The general ideas I offered when I spoke about auditory discrimination previously are a great starting point. These can be built on as children prepare for reading, with activities that call attention and begin refining the child’s ear to individual letter sounds. In the classroom, we typically do this first with the “I Spy” game. The basic concept of this game is familiar to most of us, but in the classroom we do it just a bit differently. Typically it is played with a small collection of objects, each having a different beginning sound. A few appropriate objects are spread out on a table or rug and identified, along with their beginning sounds. The teacher and child then take turns saying, “I spy with my little eye something that starts with ___.” The first, and usually only clue given is the beginning sound (not letter) of the object being “spied.” The letters themselves are not used here, as the focus is solely on auditory discrimination. Once the child has learned to differentiate between individual sounds through the “I Spy” game, they can usually move on to work with the sandpaper letters with which they further develop their skills of auditory discrimination while also connecting the sounds themselves with the letters that make them.

The “I Spy” game can easily be played at home as well and, once children have really gotten the hang of it, in the car, in waiting rooms, in line at the supermarket, or really anywhere at all.

Playing with Letter Sounds
You can also simply draw attention to and discuss beginning sounds in the everyday, as in: “Mama, where’s daddy?” “He went out to walk the dog… Hey! D-addy, d-og – those both start with the same sound – D!” Of course, even better is rich, poetic literature for children that contains alliteration, rhymes, or any quality that draws attention to the similarities between words and how they sound. Of course reading in general is a wonderful way to prepare children for a lifetime love of the same, starting at any age and skill level.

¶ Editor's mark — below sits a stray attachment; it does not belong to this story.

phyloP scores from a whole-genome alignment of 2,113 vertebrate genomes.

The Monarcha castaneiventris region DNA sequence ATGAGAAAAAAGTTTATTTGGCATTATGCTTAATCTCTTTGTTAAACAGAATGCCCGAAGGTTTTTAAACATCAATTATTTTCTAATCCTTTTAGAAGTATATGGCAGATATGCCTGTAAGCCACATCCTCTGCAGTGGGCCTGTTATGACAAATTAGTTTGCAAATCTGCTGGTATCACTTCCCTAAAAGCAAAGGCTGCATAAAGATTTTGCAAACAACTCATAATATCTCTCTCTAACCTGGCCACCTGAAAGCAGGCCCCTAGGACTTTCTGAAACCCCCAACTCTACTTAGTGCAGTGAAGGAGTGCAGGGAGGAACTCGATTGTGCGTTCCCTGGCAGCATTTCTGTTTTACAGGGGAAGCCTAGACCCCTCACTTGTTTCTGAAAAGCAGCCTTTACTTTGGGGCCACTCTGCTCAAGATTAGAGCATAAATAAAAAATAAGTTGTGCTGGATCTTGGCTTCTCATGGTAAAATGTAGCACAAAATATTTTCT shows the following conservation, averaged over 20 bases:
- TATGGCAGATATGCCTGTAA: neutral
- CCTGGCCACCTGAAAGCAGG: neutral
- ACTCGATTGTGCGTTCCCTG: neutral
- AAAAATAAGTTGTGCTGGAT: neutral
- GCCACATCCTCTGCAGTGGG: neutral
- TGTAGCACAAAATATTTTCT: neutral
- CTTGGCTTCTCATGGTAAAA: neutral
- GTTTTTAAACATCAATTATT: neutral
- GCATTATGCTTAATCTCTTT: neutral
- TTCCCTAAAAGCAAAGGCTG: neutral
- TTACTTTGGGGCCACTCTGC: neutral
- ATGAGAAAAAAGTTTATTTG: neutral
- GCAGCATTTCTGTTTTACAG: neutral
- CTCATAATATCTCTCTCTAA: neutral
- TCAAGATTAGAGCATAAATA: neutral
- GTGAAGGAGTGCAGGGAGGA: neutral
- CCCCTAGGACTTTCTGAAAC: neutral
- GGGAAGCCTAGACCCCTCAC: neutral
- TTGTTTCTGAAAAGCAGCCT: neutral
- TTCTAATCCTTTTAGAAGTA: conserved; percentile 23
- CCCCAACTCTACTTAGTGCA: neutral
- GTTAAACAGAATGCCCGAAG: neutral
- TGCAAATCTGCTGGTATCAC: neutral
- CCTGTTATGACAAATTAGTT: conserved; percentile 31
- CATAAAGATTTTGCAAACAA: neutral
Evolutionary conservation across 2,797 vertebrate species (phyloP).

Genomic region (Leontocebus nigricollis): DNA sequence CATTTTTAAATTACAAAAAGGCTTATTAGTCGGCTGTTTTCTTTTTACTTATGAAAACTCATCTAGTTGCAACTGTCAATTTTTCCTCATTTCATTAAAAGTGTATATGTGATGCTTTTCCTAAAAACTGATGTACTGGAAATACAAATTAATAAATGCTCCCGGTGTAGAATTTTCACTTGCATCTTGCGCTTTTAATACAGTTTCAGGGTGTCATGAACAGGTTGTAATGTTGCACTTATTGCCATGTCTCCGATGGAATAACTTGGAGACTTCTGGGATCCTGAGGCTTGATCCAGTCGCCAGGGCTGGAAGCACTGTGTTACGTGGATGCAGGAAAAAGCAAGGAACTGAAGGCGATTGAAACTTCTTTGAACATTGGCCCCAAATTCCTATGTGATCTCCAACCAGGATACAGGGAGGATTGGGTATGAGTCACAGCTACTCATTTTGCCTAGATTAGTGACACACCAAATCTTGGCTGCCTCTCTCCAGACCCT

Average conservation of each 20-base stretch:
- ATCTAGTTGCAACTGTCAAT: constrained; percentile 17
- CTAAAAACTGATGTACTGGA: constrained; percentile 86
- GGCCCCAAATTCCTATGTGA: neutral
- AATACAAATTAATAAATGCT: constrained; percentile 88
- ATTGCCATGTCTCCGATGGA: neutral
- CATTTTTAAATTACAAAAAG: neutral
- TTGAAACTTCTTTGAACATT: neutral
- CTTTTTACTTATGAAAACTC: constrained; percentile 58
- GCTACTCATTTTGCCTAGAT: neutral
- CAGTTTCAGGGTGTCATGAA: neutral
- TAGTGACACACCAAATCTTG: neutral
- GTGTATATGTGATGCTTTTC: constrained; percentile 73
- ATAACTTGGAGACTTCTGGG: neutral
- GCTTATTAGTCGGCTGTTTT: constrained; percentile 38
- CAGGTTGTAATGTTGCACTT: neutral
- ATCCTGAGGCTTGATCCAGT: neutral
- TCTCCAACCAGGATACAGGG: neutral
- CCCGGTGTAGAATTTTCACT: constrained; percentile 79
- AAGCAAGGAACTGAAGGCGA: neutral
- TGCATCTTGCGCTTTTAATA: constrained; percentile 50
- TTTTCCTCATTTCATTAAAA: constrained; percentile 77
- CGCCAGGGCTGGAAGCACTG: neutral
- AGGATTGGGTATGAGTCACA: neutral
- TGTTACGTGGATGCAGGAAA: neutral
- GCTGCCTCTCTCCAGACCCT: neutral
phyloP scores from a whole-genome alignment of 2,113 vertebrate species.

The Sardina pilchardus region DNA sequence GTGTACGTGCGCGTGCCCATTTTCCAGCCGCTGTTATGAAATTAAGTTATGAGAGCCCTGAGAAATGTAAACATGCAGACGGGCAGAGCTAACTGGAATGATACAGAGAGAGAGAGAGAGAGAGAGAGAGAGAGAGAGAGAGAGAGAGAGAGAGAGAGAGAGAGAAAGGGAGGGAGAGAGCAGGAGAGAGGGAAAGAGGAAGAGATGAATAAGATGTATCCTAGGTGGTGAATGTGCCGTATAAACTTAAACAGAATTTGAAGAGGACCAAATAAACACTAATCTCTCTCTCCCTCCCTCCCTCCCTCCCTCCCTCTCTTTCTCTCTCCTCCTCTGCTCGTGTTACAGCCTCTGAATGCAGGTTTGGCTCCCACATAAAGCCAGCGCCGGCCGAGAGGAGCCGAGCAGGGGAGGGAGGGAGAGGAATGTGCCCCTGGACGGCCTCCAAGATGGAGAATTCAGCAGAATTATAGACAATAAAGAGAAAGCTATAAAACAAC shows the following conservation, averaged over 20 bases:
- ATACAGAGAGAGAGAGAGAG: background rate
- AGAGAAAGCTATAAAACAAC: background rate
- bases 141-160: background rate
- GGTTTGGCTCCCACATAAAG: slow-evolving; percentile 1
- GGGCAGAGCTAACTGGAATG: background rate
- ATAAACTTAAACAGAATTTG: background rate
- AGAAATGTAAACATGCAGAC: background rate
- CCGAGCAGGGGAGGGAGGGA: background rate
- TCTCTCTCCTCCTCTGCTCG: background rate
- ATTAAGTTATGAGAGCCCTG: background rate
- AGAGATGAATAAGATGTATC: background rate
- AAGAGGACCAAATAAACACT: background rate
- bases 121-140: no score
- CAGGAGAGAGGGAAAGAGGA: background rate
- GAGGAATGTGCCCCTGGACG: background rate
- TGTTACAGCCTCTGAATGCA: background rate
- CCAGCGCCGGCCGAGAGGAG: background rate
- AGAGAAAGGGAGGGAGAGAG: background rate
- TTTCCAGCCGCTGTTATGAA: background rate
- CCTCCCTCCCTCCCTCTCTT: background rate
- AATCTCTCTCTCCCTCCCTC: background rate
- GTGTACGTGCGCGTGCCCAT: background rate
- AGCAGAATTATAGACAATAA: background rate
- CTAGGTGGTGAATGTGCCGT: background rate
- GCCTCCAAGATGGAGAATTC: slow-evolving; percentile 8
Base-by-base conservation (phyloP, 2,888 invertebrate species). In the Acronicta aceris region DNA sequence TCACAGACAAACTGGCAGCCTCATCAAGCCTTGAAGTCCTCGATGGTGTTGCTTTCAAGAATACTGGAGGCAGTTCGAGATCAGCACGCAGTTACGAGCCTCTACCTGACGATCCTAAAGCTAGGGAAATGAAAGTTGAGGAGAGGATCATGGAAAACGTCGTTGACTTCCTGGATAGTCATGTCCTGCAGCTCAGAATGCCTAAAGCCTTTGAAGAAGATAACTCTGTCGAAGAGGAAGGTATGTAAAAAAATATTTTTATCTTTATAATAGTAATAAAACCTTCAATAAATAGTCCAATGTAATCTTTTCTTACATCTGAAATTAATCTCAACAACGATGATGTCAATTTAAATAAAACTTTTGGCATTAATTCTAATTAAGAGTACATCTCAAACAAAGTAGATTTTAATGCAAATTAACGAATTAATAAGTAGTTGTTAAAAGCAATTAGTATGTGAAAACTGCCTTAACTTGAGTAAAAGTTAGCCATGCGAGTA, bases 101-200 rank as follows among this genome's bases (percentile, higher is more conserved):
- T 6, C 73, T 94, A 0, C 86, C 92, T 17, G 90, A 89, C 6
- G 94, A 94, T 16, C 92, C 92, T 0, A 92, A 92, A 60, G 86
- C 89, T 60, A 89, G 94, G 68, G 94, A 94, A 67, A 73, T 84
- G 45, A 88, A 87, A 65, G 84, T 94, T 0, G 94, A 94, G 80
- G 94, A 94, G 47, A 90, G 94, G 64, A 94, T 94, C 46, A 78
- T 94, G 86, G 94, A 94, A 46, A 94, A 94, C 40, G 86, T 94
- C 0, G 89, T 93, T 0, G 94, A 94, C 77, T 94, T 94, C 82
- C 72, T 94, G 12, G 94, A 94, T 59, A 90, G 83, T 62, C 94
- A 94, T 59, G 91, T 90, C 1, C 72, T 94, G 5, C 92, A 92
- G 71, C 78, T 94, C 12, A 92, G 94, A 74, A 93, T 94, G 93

If you’re really feeling into it, you can try making sound themed meals. Pasta, pickles, and peaches could all be on offer at lunch time, then soup, sandwiches, and salad for dinner and strawberries for dessert. Surely I’m not the only nerd who finds alliteration fun?

Once the concept of beginning sounds is well established, you can try grouping words that begin with the same sound. To do this, you might use objects. Take an empty basket and go around the house on a hunt to find things that begin with a particular sound. Of course children are always interested in things that pertain to them, so starting with the first sound of their name is usually a hit. You can go along at first, perhaps suggesting a couple of objects, and then busy yourself with something else to see what your child collects on their own.

You can also use old magazines to search for pictures that start with the same sound, cut or tear them out, and then glue them on to paper, or simply keep them in an envelope. Drawing or painting pictures is another option. With a little advanced preparation, you can even make a sensory bin filled with beans or rice and hide a collection of small objects that start with the same sound inside for your child to find.